HAS MARTYRDOM GONE OUT OF STYLE IN OUR CHURCHES?
(Sunday of All Saints, June 11)
On this first Sunday after Pentecost, we celebrate “All Saints,” but the main hymns of the feast mention only the “martyrs” (witnesses). In the main Troparion or Apolytikion of the feast, we sing: “As with fine porphyry and royal purple, Your church has been adorned with Your martyrs’ blood shed throughout all the world…” The Kontakion-hymn also focuses on the martyrs: “The universe offers You the God-bearing martyrs, as the first fruits of creation…” Why this focus on the “martyrs”? For several reasons: 1. They were the first to be venerated as “saints” (meaning “dedicated” to God) in the Early Church, in the times of persecutions against Christians; and 2. Being a “martyr” in the sense of bearing witness to Truth, even when doing so becomes uncomfortable or dangerous, is a “power” with which every Christian, the whole Church, is to be endowed, by the Holy Spirit: “But you will receive power when the Holy Spirit comes on you”; the Lord says to the apostles before His ascension, “and you will be My witnesses (μάρτυρες, martyres) in Jerusalem, and in all Judea and Samaria, and to the ends of the earth.” (Acts 1:8) Bearing uncomfortable, painful witness is to be the norm for the successors to the apostles and the whole Church, not an exception to some preferred, “safer” behavior.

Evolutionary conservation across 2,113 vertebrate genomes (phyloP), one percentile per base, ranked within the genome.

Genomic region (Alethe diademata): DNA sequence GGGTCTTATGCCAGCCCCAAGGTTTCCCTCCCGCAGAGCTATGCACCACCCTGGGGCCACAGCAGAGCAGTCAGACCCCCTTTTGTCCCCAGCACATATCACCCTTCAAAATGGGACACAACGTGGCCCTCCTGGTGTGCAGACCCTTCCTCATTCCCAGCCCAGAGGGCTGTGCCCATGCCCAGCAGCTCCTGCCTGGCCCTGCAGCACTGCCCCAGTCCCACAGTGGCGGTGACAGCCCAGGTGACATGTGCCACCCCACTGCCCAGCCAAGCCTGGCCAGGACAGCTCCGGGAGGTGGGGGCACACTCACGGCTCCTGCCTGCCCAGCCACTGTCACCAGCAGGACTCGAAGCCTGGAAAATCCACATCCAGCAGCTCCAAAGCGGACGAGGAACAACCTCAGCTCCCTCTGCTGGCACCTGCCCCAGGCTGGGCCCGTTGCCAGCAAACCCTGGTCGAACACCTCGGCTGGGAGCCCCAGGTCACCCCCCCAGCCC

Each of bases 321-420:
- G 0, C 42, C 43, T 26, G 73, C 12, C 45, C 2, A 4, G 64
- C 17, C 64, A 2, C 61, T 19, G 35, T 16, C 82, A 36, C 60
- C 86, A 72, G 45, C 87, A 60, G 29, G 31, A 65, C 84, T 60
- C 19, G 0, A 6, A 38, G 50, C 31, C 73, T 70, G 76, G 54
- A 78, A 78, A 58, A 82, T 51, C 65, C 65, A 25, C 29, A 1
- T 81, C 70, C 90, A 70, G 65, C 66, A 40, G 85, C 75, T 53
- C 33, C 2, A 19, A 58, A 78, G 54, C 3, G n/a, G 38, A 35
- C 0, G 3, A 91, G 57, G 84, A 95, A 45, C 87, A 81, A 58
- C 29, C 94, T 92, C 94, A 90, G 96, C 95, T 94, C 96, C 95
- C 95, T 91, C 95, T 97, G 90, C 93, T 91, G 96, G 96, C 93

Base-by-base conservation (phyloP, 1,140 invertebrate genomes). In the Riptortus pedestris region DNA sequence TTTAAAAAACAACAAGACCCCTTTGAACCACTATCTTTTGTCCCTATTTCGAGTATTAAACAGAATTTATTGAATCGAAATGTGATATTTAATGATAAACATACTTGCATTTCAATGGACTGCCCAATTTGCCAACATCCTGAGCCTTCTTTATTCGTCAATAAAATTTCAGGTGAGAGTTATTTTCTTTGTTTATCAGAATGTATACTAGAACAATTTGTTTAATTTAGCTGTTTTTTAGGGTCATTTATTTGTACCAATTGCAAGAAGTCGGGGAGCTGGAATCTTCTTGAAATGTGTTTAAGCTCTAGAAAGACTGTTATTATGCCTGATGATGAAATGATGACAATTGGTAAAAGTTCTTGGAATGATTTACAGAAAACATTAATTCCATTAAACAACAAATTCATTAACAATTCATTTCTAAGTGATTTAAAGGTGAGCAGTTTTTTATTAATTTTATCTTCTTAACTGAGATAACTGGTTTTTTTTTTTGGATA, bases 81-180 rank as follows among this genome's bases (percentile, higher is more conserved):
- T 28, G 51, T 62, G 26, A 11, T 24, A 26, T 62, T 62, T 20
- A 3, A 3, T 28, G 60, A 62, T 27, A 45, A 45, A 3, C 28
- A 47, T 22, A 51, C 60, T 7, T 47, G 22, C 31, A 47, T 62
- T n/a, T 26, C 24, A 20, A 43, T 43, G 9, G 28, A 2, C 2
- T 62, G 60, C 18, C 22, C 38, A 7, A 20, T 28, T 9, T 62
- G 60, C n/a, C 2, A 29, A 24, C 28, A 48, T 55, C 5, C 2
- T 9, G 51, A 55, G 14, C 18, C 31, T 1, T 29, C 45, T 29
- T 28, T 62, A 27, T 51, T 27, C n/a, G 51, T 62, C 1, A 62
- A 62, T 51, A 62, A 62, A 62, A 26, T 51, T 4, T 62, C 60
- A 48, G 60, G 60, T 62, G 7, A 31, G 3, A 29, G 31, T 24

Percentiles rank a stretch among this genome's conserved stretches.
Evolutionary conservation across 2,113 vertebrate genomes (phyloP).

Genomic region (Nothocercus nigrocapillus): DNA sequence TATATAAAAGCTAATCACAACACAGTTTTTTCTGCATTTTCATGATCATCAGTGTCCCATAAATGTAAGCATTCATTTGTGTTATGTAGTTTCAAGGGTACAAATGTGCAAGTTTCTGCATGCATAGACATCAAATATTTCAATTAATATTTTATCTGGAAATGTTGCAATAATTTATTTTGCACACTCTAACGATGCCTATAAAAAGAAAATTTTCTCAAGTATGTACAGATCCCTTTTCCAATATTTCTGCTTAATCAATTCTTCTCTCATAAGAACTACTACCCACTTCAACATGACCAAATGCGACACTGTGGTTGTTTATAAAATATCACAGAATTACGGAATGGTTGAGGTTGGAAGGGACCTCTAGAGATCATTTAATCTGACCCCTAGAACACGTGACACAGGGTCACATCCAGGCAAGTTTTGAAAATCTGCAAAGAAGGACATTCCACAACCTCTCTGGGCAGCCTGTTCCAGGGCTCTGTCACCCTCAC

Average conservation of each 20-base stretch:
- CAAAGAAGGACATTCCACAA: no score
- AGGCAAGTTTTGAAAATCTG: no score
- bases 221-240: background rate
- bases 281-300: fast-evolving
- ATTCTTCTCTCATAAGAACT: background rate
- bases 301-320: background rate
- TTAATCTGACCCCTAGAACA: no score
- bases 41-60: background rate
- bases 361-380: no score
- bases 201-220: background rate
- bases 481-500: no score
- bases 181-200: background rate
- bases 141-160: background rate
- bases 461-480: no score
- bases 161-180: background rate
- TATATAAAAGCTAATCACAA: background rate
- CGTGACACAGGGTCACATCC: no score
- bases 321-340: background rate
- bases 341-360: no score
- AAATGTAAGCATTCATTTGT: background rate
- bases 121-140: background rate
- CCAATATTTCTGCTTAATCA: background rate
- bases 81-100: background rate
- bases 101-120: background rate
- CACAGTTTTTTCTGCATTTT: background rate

As we chant these hymns to the martyrs this Sunday, we might ask ourselves, Has something gone wrong, because in recent history and to this day our churches in both East and West generally fail to stand up to murderous, totalitarian regimes; also to anti-human, fascist sentiments among our people? Are we more interested in people-pleasing, in “not losing people” (and their donations), while neglecting our difficult responsibility to testify before them to Christ and His truth? We express a concern for “church unity,” but are we more interested in bringing people to *us* than to Him? Help us, save us, have mercy on us, O Lord, and enlighten us by the prayers of Your martyrs, – the ones already in Your kingdom, and the ones suffering at the hands of totalitarian regimes and anti-human thinking in our day.